By 1972 the Australian Silky Terrier was taking its rightful place alongside other recognised breeds with Ch Dulcannina Kansas owned and bred by Mrs Sybil Camac of South Australia and handled by her son James, winning Best Exhibit in Show at Australia's largest dog show at that time, the Melbourne Royal. Please click on the accompanying video clip.

Yorkshire and Australian Silky Terrier Comparison

The Yorkie is a neat compact spirited Toy Terrier, and although he conveys an important air, his straight silky distinctive coat is his most defining characteristic. In comparison, the Australian Silky Terrier should definitely display Terrier characteristics, embodying keen alertness, activity and soundness, appearing capable of killing vermin such as rats and mice.

Yorkshire Terrier Australian Silky Terrier
Country of Origin England Australia
Size Weight up to 7 pounds (3.2 kilos) with no specified height. Dogs - Height 23 to 26 cms (9 to 10 ins) at the withers, bitches slightly less, weight proportionate.
Colour The body coat from occiput to root of tail is dark steel blue (not silver blue), and should never be intermingled with fawn, bronze or dark hairs. The rich golden tan hair of the head is called a 'fall' because of its length about the ear roots and muzzle. Any shade of blue and tan with a silver blue or fawn top-knot desirable. The blue body colour should be free from tan or bronzing while the tan markings must be free from smuttiness
Coat The hair on the body is moderately long, glossy, perfectly straight, with a fine silky texture but never wavy or woolly. The length of coat should be shorter than that of the Yorkie, allowing daylight to be seen underneath the dog.

Yorkshire TerrierYorkshire Terrier

Australian SilkyAustralian Silky
Head The head is rather small with a flat skull, small erect ears and medium dark eyes that look straight ahead. The strong head of the Silky is of moderate length in contrast to the rather smaller head of the Yorkie.
Ears Small, V-shaped and erect, covered with short hair Small V-shaped and erect but entirely free from hair
Mouth Normal scissors bite Normal scissors bite
Forequarters Legs straight, well covered with hair of rich golden tan a few shades lighter at ends than at roots. The straight forelegs have refined, round bone and are set well under the body with no weakness in the pasterns.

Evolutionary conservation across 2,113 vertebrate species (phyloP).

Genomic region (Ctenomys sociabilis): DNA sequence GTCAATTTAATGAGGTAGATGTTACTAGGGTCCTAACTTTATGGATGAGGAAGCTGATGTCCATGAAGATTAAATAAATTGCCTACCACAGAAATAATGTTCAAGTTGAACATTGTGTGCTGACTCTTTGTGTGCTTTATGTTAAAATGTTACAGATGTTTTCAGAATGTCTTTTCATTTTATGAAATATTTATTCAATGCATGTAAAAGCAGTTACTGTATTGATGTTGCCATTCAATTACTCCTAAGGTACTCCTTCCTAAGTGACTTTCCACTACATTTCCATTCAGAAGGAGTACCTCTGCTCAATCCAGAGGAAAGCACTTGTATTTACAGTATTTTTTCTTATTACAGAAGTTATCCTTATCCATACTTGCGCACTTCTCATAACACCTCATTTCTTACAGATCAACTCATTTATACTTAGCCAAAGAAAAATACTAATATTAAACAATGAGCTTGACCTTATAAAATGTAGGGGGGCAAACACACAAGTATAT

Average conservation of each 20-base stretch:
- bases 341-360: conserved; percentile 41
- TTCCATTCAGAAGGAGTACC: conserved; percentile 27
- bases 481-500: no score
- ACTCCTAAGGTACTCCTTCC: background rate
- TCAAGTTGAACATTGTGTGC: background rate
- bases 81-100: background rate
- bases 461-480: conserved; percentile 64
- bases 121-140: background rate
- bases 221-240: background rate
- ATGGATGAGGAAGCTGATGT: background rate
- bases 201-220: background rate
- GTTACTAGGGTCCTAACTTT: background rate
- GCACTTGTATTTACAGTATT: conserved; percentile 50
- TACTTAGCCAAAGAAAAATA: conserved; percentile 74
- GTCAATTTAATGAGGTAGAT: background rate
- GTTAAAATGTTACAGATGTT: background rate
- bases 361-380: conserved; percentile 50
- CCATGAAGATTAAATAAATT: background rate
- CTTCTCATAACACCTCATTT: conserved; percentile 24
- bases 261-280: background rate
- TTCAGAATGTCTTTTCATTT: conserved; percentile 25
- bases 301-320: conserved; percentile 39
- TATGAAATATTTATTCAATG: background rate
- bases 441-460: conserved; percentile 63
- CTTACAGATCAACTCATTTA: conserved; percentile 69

Feet Round with black nails Small and cat-like with black or very dark toenails
Body Compact with level topline Longer than its height at withers, with a level topline

Yorkshire TerrierYorkshire Terrier

Australian Silky TerrierAustralian Silky Terrier
Hindquarters The legs should be straight when viewed from behind with a  moderate turn of stifle. They should be well covered with rich golden tan hair, a few shades lighter at ends than at roots. The well developed thighs and well bent stifles should accompany well let down hocks that are parallel with each other.
Tail Carried a little higher than the level of the back. The tail should be free of feathering, set on high and carried erect but not over-gay.
Gait Free with a straight action fore and aft Free with drive from behind, retaining a level topline.

References and Further Reading

[1] Rawdon B. Lee, "Modern Dogs (Terriers)" published by London: Horace Cox, "Field" Office, Windsor House, Bream's Buildings, E.C 1903.  Pages 382 - 384

[2] W.A.(Fred) Wheatland, "The Australian Terrier and The Australian Silky Terrier", Published by The Hawthorn Press, Melbourne January 1964, Chapter 8 Pages 30 - 31.

[4] "Tyzack's Annual" Compiled by T.W.Tyzack and C.S. Turner published by the Victorian Poultry and Kennel Club 1912, printed by Bellmaine Bros., Printers 66 - 70 Flinders Lane Melbourne Australia. Yorkshire Terrier Importations P. 99 - 101

[4a] ibid., "Tyzack's Annual" Silky Terriers Stud Book Page P.75, Yorkshire Terriers Stud Book P. 75

[4c] ibid., "Tyzack's Annual" 'The Book of Chronicles' P 135

[5] 'The History of Purebred Dogs in Australia' published by OzDog Newspaper 1997 , Yorkshire Terrier by Bill Zaal Page 309